On My Radar #FreeBritney
Updated: Aug 12, 2021
Let's make the conservative judgement that you are either on the internet all the time during lockdown or recently watched an episode of Bo Burnam's 'Inside' and decided that was enough internet for the day. But no matter what- the case of Britney Spears' Conservatorship is on my radar.
What is a Conservatorship? A conservatorship involves a presiding judge appointing a responsible person (the conservator) to care for another adult called the conservatee. The Judicial Branch of California delineated between two types of conservatorships. They are Probate Conservatorships and Lanterman-Petris-Short (LPS) Conservatorships. The law on conservatorships follows the guidelines in the California Probate Code. Probate diverge into two main categories;
General Conservatorships — conservatorships of adults who cannot take care of themselves or their finances. Typically, conservatees are often elderly and in need of support. However, they but can also be younger people who are seriously impaired.
Limited Conservatorships — regulate the conservatorships of adults with developmental disabilities. Limited conservatorships do not stipulate additional levels of care on the conservatee.
The duties of a conservator of the person are somewhat listless and give rise to serious concerns regarding privacy. The conservator must arrange for their care and protection, decide where the conservatee will live and determine the conservators';
In contrast, LPS conservatorships apply to adults with serious mental health illnesses. These conservatorships are used for people who usually need very restrictive living arrangements (like living in locked facilities) and require extensive mental health treatment (e.g. powerful drugs to control behaviour). Additionally, local government agencies enact LPS conservatorships.
Given the dance between the somewhat public yet intensely private court proceedings, it's uncertain which conservatorship specifically applies to Britney. However, what has the public incensed, is not necessarily the application of the conservatorship, but its indeterminate termination date. The New York Times reported that in 2007, [Britney] was struggling herself.
"Humiliation by the press, stalking by the paparazzi, speculation around her mental health and substance abuse and a custody battle over her two young sons helped lead Ms Spears to a breaking point."
However, it's been thirteen years since our idol experienced a very human moment and arguably needed much more TLC than she needs today. The problem, still- is that her conservatorship is no longer working for her, it's working against her. This is evident in her ability to resume working, whilst looking after herself and her family. However, as the general public, we can only know how things appear. We will never be privy to the details of her life and at this time- and in the courtroom.
However, whilst there is substantial contention over why she end the conservatorship. Some of the pre-requisites that need to be met regarding ending the conservatorship include;
The conservatee becomes able to handle their affairs
Someone may have a conservator while they recover from a physical or mental condition that is temporarily disabling. After rehabilitation, the conservatee may recover and be able to take care of things again. In these cases, either the conservatee, the conservator, a relative or friend of the conservatee, can ask the court to end the conservatorship. This requires a re-evaluation of the conservatee's condition to see if it should be ended. If the judge terminates the conservatorship, the conservator will be released from their duties.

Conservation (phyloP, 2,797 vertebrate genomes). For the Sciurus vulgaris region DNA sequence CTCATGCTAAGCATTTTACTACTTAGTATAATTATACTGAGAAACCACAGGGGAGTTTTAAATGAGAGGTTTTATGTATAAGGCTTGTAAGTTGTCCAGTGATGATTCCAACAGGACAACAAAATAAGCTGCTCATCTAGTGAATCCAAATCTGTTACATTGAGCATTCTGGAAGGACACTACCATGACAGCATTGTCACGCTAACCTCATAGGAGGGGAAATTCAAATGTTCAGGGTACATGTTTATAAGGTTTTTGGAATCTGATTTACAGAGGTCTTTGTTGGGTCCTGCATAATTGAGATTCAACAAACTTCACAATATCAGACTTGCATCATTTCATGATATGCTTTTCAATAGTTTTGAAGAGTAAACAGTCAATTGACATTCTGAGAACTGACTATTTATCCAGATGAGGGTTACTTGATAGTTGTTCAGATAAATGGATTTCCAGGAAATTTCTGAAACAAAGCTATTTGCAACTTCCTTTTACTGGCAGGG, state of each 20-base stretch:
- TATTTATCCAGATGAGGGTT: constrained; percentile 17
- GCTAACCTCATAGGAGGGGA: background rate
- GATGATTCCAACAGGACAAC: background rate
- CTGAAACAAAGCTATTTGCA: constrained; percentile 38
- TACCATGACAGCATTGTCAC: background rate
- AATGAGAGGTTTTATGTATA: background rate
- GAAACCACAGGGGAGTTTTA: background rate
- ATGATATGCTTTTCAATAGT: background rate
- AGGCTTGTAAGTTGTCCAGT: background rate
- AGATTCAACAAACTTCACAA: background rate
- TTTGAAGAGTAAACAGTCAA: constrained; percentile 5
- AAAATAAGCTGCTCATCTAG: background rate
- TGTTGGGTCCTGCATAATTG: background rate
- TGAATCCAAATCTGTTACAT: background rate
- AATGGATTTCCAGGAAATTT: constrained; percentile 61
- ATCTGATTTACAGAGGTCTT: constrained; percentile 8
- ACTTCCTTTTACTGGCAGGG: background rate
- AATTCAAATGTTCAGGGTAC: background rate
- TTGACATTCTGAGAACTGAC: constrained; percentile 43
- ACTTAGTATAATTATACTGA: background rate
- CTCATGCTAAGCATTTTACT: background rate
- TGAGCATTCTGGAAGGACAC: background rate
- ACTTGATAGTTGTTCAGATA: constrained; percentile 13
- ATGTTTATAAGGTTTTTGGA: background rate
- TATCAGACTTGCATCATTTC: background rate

The court removes the conservator
The court may remove a conservator who is not doing the job or is not able to do it and then appoint a new conservator. The conservatee or any of his or her relatives or friends may ask the court to remove and replace the conservator. If the conservatee makes the request and does not have his or her lawyer, the judge will generally appoint one to file the petition for the conservatee.
The conservator resigns
If the conservator becomes ill or cannot continue fulfilling their duties, the conservator can file a petition asking the court to accept their resignation. Until (and unless) the court accepts the resignation, the conservator is still fully responsible as conservator. Unfortunately, this might not be the best solution for Britney either because even if the Court does accept their resignation, it doesn't immediately vitiate the conservatorship.
The conservatee doesn’t have any more assets
Sometimes all of the conservatee's assets will be spent for his or her care. Without assets, there may no longer be a need for a conservatorship of the estate. The conservatorship of the person continues if necessary. Given that Britney has been consistently working and is by all accounts still a major star and serving nothing but joy on Instagram. She is an asset, to herself and those around her. But in terms of her fiscal assets, it doesn't seem as though this option is the best approach to ending the conservatorship either.
The conservator/tee dies
The conservatorship ends when the conservatee dies. But the Court will not automatically release the conservator from his or her duties and close the conservatorship until the conservator takes certain actions to finish the case. Look, I'm just going to say it now I don't think this is the most favourable option here, or even least favourable. Yikes.
Okay, so now we know some of the legal avenues that are available to her legal team. What is the current status of her case? At the moment, it's alleged that her lawyers' request to expedite the case was denied by the presiding Judge in the matter. Whilst it is not news that the course of justice can be slow, we are yet to be blessed with the news of what it would take to end the conservatorship. #FreeBritney